Why is a bur a problem?

Posted by Joe Amick on February 11, 2019


We all know the typical wide belt machine and how it works. That process has been the same for a long time and has just been accepted as the norm. Cutting metal creates a bur and that must be removed for a number of reasons. Having the fresh cut edge causes issues with just handling the parts in more ways than one. The risk of people getting cut in assembly or later by the finished product is one of the most worrisome. Secondary to that is the bur tends to scratch other parts in stacking or just general movements around the shop. That leads to secondary operations or part rejection that can be avoided. Below is a close view of before and after just to show what the bur looks like in this parts case. The parts are identical with the left being fresh from the cutting operation and the right being after bur removal.


Removing the bur and rounding the edge solves the issues mentioned above with added benefits. If you are doing paint or powder the radius on the edge helps avoid the coating being thin or the normal failures in the area. It also gives a good"key" for bonding with out a pattern to show through. If the parts are being welded it saves time in hand prepping the edges to get the added surface area for a good weld. In bending you can also see creasing or cracking if there is a line pattern to the part. A non directional finish tends to solve the vast majority but using a DA or palm sander eats up far too much time and labor.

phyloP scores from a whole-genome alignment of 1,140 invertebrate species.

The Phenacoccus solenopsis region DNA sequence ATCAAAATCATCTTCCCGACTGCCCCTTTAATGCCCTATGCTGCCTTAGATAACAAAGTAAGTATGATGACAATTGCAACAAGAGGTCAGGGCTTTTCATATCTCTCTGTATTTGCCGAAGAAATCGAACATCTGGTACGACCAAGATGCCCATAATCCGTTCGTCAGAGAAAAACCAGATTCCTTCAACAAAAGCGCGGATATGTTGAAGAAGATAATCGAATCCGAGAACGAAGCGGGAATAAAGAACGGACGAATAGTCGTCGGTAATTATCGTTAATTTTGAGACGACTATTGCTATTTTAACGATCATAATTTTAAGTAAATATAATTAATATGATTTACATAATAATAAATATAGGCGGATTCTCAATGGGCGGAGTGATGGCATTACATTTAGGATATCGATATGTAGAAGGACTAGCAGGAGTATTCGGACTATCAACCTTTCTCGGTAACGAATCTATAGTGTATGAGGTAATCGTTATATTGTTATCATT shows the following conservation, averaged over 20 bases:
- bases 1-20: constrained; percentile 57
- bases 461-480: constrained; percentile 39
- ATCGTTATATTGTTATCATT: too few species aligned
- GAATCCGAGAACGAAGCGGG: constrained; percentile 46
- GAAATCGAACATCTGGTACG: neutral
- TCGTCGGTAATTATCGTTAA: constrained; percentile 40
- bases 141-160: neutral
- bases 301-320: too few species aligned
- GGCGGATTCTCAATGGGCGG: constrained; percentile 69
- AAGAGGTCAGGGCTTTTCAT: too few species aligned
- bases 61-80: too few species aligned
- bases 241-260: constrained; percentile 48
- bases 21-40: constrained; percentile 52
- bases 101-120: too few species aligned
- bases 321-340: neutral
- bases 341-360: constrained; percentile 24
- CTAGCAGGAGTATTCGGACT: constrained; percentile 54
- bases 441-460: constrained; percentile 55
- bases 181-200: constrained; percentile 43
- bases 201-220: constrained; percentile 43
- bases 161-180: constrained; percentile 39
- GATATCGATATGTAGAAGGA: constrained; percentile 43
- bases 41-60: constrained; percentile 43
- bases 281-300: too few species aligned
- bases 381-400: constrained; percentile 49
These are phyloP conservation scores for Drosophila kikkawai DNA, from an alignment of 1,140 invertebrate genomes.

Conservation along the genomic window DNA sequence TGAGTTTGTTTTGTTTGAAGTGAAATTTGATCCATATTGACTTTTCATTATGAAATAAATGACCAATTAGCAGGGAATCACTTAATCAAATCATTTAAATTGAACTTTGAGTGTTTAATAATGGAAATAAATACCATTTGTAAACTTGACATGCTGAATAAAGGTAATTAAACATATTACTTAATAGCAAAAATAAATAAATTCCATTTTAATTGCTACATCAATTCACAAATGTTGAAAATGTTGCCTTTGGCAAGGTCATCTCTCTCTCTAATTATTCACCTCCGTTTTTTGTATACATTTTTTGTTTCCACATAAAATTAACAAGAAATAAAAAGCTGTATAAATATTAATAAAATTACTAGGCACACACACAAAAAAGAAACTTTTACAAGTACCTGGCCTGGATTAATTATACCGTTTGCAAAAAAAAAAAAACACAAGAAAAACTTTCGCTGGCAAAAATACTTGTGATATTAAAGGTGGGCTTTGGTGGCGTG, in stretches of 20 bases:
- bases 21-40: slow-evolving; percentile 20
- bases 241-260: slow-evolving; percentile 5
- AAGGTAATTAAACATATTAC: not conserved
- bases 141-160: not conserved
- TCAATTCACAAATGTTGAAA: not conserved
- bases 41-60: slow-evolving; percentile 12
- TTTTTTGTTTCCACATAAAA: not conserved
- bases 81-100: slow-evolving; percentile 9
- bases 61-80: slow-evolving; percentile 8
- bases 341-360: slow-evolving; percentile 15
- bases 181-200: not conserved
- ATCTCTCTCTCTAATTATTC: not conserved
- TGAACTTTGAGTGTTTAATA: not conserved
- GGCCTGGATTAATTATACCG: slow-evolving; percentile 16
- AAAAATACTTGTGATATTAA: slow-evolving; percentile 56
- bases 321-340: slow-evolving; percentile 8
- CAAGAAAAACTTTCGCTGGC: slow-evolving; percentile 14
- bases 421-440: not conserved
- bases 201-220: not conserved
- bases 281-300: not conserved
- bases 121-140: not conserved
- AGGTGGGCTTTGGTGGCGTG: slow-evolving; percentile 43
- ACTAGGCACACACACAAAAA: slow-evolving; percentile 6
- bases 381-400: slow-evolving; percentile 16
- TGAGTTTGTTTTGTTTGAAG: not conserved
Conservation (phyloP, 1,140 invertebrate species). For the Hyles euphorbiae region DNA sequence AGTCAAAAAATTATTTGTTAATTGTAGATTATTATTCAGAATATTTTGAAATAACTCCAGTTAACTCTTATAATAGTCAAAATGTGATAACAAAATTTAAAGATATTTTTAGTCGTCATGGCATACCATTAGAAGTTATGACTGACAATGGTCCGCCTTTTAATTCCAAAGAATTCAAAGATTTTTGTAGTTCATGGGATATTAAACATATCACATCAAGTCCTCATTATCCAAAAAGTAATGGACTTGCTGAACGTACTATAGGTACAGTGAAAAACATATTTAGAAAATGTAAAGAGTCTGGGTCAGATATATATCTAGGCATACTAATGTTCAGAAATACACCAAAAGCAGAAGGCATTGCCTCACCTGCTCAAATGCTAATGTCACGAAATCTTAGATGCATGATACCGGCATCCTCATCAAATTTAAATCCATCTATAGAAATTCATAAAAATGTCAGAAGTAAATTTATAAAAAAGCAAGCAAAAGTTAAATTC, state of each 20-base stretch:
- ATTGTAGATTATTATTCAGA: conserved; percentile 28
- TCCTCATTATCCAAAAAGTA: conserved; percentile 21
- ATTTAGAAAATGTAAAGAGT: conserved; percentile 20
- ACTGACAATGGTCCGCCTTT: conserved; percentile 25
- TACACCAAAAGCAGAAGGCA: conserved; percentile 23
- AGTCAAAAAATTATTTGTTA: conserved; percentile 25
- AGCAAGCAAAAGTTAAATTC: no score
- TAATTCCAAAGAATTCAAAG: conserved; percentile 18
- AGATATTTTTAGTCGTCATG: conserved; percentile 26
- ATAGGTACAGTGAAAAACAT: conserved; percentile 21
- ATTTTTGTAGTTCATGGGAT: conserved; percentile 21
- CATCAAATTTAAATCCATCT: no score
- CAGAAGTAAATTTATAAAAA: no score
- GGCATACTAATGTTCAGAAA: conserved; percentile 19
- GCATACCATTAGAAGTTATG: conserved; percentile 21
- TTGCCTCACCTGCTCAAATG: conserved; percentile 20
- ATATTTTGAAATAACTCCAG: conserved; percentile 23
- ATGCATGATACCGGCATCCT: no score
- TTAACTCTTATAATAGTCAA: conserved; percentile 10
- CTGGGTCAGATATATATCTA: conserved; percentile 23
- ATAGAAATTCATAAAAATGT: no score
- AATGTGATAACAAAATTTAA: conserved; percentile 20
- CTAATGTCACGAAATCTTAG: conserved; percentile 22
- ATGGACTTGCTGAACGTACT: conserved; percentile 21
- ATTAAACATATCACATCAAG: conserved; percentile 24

The typical wide belt sander will leave that line pattern as that is just what sanding belts do. Getting away from that is possible and rather simple to do. You are not limited to belts any more and have far more options to deal with bur removal. Abrasive belts leave the lines on the parts but also do very little if any thing to remove a bur. More than any thing they tend to push the bur over but not remove it. That is what creates the "knife edge" we have all cut ourselves on when handling parts from a belt sander. You need a brush step to sweep away the bur from the edge and round that edge over.

A normal non woven style abrasive like Scotch brite will work but it tends to wear away quickly. Going to a combination or flap style brush helps resolve this. The abrasive not only removes bur but helps to support the non woven material and avoid breakage extending its life. In the picture below you will see a close shot of the combination brush Loewer uses for this task.



As you can see in the brush picture, there is a fair bit of edge wrap with this brush. That action of wrapping over the edge of the part is what removes the bur and rounds the edge. This also leaves behind a non directional finish to avoid showing through coatings or causing cracking when bent. You end up with parts that are much safer to handle and look better when coated. It requires thinking a bit outside the box and moving away from the typical belt sander. There are other benefits like a vastly reduced power consumption that lead to a long term savings as well as the short term gains seen instantly. Machines made by Loewer in Germany use these ideas and abrasives. You get the cost savings and better parts in a machine that is simple to operate and live with long term.







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